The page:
> stop supporting 2 of the 4 platforms that NT 4.0 runs on: MIPS and PPC.

They stopped support for MIPS RISC much sooner than the release of Windows
2000 FAIK. I'm not sure MIPS RISC machines saw any service packs...

(It's funny that this would come up...I was looking through a 1996-era
magazine the other day and saw an NEC advertisement for a MIPS based server.
NEC was doing a pretty commendable selling job for the machine in question.
If I would have bought one, however, I'd have felt quite bad about that
particular decision. Perhaps another OS would run on it today...?)

I have actually seen an RS/6000 running the PPC version of NT. I never got
to work with it...

> They dropped Alpha support after Service Pack 2 of 2000.

What version of Win2k supports the Alpha CPU? My "gold" Windows 2000 Pro
(SP0) disc has only an i386 folder on it.

While Windows 2000 seems to be a *solid* version of Windows, a PS/2 running
NT4 does quite nicely. The only thing that really gets old is having to
re-apply the service pack after changing the system configuration. (As far
as I'm concerned, WinXP lowered the bar in the Windows world, and I
generally refuse to run it. In light of this, I've purchased an awful lot of
licenses for Windows 2000 Pro.)

William


UZnal

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Jul 15, 2006, 7:48:22 AM7/15/06
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> > Setup proceeds over INF files and a few DLLs. It shouldn't be impossible
to
> > adapt the NT4 setup set to work with the W2K files.
>
> I disagree with this. You're missing something very important: A NT
> HAL that supports MCA *AND* WDM.

I don't think the MCA HAL has much to do with the WDM (Windows Driver
Model). The MCA layer is a specialisation of the general machine model for a
platform-specific support, like slot/adapter queries, IRQ and DMA specifics.
W98SE does without an MCA VXD but contains an EISA VXD. However, MCA DMA and
IRQ are handled in other W98SE components.

For the driver model, examining the predecessor, NT, is helpful, it contains
only a few
MCA specific calls "...'NdisReadMcaPosInformation' for a bus-relative
configuration information for a NIC on an MCA bus .... 'HalGetBusData' to
get hardware configuration information, particularly for devices on EISA,
MCA, or PCI buses."

The main question is how to integrate the NT4 MCA HAL in W2K.


> Trying to shoe-horn a NT 4.0 kernel into NT 5.x will not work.

No, not the kernel, it is only about playing with the NT4 setup procedure.
The NT4 INF files are scripts, bus specific details (e.g. EISA, MCA) are
handled there. Below is an edited fragment from UTILITY.INF:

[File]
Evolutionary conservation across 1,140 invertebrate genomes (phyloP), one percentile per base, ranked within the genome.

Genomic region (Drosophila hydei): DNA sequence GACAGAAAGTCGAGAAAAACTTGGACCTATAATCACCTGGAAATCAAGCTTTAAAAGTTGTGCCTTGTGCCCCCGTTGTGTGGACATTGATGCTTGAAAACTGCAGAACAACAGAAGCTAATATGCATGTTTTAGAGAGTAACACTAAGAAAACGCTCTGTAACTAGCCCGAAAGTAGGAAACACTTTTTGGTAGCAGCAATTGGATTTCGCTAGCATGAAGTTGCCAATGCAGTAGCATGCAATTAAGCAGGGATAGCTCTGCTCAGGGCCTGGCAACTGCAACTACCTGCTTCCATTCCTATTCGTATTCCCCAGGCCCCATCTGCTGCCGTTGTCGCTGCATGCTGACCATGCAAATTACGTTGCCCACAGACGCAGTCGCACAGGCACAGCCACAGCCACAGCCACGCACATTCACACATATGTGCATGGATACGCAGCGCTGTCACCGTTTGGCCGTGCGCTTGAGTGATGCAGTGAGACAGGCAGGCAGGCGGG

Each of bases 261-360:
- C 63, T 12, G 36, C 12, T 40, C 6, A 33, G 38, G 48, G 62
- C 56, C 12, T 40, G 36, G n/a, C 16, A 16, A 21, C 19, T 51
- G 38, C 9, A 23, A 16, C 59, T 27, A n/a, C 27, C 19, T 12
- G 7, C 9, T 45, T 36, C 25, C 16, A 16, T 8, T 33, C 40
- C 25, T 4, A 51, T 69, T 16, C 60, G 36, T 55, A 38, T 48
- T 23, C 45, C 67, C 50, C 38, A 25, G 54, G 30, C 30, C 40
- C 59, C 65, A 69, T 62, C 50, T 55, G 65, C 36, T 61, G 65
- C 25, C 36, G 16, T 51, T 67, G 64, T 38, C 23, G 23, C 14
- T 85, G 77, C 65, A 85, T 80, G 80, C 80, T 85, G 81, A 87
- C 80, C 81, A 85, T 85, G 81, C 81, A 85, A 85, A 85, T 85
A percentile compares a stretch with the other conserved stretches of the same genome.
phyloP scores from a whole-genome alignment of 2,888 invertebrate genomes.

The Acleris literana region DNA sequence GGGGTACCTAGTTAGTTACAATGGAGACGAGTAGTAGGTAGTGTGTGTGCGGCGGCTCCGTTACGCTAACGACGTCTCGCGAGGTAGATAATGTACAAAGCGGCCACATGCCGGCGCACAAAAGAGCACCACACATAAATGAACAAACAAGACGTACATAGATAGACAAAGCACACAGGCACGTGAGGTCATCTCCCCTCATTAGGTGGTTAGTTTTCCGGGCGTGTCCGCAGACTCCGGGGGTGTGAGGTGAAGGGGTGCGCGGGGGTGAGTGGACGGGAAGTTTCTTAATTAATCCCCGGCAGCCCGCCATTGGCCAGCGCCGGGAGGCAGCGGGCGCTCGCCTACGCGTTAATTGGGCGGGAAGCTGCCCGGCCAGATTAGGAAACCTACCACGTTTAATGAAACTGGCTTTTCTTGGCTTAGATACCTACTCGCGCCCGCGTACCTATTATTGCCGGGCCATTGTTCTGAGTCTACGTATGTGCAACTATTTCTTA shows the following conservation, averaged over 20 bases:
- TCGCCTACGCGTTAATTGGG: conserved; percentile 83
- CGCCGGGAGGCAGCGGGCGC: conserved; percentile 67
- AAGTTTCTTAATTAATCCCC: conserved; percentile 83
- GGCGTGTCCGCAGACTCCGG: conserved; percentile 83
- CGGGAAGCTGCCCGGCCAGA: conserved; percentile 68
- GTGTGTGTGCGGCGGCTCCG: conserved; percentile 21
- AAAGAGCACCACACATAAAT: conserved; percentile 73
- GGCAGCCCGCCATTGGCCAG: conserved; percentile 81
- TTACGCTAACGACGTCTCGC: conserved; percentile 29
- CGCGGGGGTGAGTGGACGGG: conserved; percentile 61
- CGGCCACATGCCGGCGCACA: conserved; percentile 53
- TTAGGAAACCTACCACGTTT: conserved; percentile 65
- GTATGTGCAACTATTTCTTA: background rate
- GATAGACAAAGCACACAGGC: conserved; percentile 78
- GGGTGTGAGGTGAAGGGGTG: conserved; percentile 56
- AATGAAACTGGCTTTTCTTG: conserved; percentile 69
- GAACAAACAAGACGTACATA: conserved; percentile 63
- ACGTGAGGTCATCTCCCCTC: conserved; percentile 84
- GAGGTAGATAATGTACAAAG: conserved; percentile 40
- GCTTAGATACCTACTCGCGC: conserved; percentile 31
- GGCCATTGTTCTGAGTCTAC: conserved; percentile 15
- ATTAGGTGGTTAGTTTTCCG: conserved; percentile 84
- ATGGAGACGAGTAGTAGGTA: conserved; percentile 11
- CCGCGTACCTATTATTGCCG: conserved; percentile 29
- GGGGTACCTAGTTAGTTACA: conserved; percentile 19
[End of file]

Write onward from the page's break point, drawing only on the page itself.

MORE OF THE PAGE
[MCAFindBus]
ifint *($(CardInfo), $(NextByte)) == $($1)
LibraryProcedure RealBusNum, $(!LIBHANDLE), GetMCABusInformation,
$(KeyBus), "Configuration Data", $(BusNum)

set-mul mcaid = $($1), 256
set-add mcaid = $(mcaid), $($0)
set InfoList = >($(InfoList),{$(BusNum),$(SlotNum),$(mcaid)})
endif

Take that section out of the INF file and you will have no MCA bus. Further
MCA specifics are in SCSI.INF (miniports) and NETOEMDH.INF (network), but
again just as far to detect and read the card ID, and that is all about it.

It would be worth trying to see the effect of added MCA sections in the W2K
setup, but one one will need some help from the NT4 setup routines resp.
DLLs.

brad.p...@gmail.com

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Jul 15, 2006, 2:12:55 PM7/15/06
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UZ,

I believe you need to find a copy of the embedded windows ce
development kit for version 3.x, which I think corresponds to W2K.

IIRC somebody told me that a knowledgeable person could build an entire
release of windows with it.

The kit includes libs and souce for many platforms including x86 and
the MCA HAL.

Seems to me that if the build was for x86 and with the MCA HAL, one
might even be able to run regular win32 apps.

At the least it may have some useful stuff in it. I gave a copy to
someone years ago, maybe he still has it.

Someone wake me up if I'm dreaming...


Brad

UZnal

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Jul 15, 2006, 6:11:48 PM7/15/06
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> I believe you need to find a copy of the embedded windows ce
> development kit for version 3.x, which I think corresponds to W2K.

The Windows CE API and DDK are documented in the MSDN Lib April 2001, so I
can have some preliminary info. It looks easy, actually.

> IIRC somebody told me that a knowledgeable person could build an entire
> release of windows with it.

With some limitations, application memory space is 32 MB, files are also 32
MB. But it has a Web server, web explorer, mail, networking and some more.

> The kit includes libs and souce for many platforms including x86 and
> the MCA HAL.

That is interesting. But why MCA HAL for a mobile device? Perhaps as an
example?

> Seems to me that if the build was for x86 and with the MCA HAL, one
> might even be able to run regular win32 apps.

"Windows CE supports a subset of the Win32 API set. Some Win32 functions are
not supported at all and no 16-bit Windows functions are supported...."

But that was 3.0, the specs must have changed.

> Someone wake me up if I'm dreaming...

We are on a lonely detached planet, a new toy story ...?

brad.p...@gmail.com

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Jul 16, 2006, 1:33:23 AM7/16/06
to

UZnal wrote:
> > I believe you need to find a copy of the embedded windows ce
> > development kit for version 3.x, which I think corresponds to W2K.

> The Windows CE API and DDK are documented in the MSDN Lib April 2001, so I
> can have some preliminary info. It looks easy, actually.

> > IIRC somebody told me that a knowledgeable person could build an entire